While starting a new small business can be exhilarating it can also be an anxious time. New small businesses fail for a variety of reasons. These can range from poor planning, a lack of business acumen, incorrect pricing, unwanted product or services, mismanagement, unsustainable growth, poor sales, and inflexibility.
However, one of the most common reasons small businesses fail is financing. Many small businesses don’t secure the funding they need to thrive. Unfortunately, they place all their bets on traditional funders such as banks. Such financial institutions are risk-averse. They may require a good credit score, strong cash flow, collateral before approving a funding package. To make matters worse, they can take months to process your application and deposit the funds.
Many small businesses need funds quickly to take advantage of profitable business opportunities. Others need funding to pay operational costs. That’s why many small and medium-sized businesses turn to alternative funding experts for help securing funds through fast and flexible options.
When seeking funding for your new small business, it’s important to know what costs you may need to pay. By being prepared, you’re less likely to be caught by surprise.
#1 Incorporation Costs
A cost all small businesses must pay when setting up is incorporation fees. You’ll need money for licensing, permits and more. The amount of these costs can depend on local and provincial laws and the nature of your business.
#2 Rent and Utilities
Unless you’re buying property for your business, you’ll need to rent a space to conduct operations. The costs depend on the location and the square footage required for you and your employees. If the location isn’t important, you can reduce this cost by renting further away from the business district.
Alternatively, you can start your business from a place of residence. Many famously successful businesses were started from a basement or a parent’s garage. Working from home can also help you control your utility bills.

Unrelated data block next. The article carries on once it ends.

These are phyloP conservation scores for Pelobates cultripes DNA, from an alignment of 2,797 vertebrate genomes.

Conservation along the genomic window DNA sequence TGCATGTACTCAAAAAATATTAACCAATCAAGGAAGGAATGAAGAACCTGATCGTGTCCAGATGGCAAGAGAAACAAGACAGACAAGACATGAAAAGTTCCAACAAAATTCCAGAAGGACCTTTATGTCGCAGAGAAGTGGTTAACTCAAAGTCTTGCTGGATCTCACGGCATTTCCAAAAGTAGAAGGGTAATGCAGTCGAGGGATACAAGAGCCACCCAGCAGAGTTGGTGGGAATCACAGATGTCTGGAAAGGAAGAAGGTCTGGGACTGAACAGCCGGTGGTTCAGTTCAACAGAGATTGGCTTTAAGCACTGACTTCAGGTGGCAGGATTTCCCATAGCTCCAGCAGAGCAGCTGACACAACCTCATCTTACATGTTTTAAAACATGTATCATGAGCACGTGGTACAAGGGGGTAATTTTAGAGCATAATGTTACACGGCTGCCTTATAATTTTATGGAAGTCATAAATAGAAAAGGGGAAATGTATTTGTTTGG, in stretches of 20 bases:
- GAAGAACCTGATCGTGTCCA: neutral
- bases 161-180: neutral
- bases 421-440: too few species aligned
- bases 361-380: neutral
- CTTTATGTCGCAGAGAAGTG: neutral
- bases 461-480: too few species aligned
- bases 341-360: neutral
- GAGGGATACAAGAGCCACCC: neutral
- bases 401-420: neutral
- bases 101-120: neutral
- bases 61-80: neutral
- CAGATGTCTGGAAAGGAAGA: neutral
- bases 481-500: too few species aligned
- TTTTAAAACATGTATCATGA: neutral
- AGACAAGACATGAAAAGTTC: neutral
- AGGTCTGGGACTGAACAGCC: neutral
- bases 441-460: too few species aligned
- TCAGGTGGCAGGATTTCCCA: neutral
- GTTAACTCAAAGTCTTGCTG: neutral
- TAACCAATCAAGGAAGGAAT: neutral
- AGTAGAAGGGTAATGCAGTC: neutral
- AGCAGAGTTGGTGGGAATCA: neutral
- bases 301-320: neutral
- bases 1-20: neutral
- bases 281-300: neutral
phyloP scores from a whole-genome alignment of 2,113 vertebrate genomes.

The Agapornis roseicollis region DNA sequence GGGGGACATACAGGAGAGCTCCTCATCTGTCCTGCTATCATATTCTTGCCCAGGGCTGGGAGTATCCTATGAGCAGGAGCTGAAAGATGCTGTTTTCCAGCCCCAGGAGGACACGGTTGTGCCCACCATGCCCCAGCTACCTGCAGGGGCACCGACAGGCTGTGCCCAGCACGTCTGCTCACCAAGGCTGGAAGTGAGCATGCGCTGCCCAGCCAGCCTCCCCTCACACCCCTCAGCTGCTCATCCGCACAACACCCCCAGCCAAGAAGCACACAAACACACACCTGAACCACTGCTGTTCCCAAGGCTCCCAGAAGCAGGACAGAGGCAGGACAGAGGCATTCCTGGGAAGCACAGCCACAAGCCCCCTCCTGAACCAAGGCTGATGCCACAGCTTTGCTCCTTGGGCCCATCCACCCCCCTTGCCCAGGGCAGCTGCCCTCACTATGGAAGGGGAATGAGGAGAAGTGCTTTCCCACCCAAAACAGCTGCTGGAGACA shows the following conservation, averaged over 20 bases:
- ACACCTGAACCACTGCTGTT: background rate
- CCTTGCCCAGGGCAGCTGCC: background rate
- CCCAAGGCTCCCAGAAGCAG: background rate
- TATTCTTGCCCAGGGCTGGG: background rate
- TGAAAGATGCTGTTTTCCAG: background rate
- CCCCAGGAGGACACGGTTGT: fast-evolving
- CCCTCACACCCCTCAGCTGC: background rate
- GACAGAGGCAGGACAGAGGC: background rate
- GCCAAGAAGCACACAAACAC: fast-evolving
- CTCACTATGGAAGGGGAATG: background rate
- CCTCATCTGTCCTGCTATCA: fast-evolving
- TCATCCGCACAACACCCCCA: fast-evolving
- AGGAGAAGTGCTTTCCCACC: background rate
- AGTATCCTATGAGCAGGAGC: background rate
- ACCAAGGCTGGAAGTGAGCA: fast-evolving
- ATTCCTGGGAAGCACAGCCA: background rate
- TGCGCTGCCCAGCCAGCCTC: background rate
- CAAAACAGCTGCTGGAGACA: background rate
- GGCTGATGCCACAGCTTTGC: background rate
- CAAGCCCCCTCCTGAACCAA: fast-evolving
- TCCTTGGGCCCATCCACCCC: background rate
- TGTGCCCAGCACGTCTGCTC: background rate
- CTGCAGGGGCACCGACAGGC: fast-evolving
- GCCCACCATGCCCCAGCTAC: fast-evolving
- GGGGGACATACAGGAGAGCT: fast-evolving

Unless your business only provides a service, you’ll need funds for inventory. It’s important to budget for the right amount of inventory. If you don’t have enough inventory, then you could risk losing business as frustrated customers turn to the competition. On the other hand, certain items can go bad, get damaged, go out of style, or become obsolete. Find the right balance by doing market research.
#4 Office Supplies
While your new business should control its office expenditures in its infancy, it’s also crucial to have furniture and supplies to maintain company morale and boost productivity. You may need phones, desks, chairs, computers, printers, scanners, paper, pens, staplers, files, software cabinets and shelves. You may also need a coffee maker, fridge and microwave.
To save costs, consider buying gently used office furniture. Many small businesses sell good equipment as they expand or move on. Alternatively, you may lease some equipment, especially if it’s at the risk of becoming outdated.
It’s crucial to pay your employees on time with competitive salaries to maintain morale. Some startups offer shares in the company in exchange for less compensation during their infancy.
These are the five main costs of running a business. You’ll also need funds for marketing, a website, a social media presence, consultants, insurance and more. With a realistic understanding of your financial needs, you can help your small business reach its goals.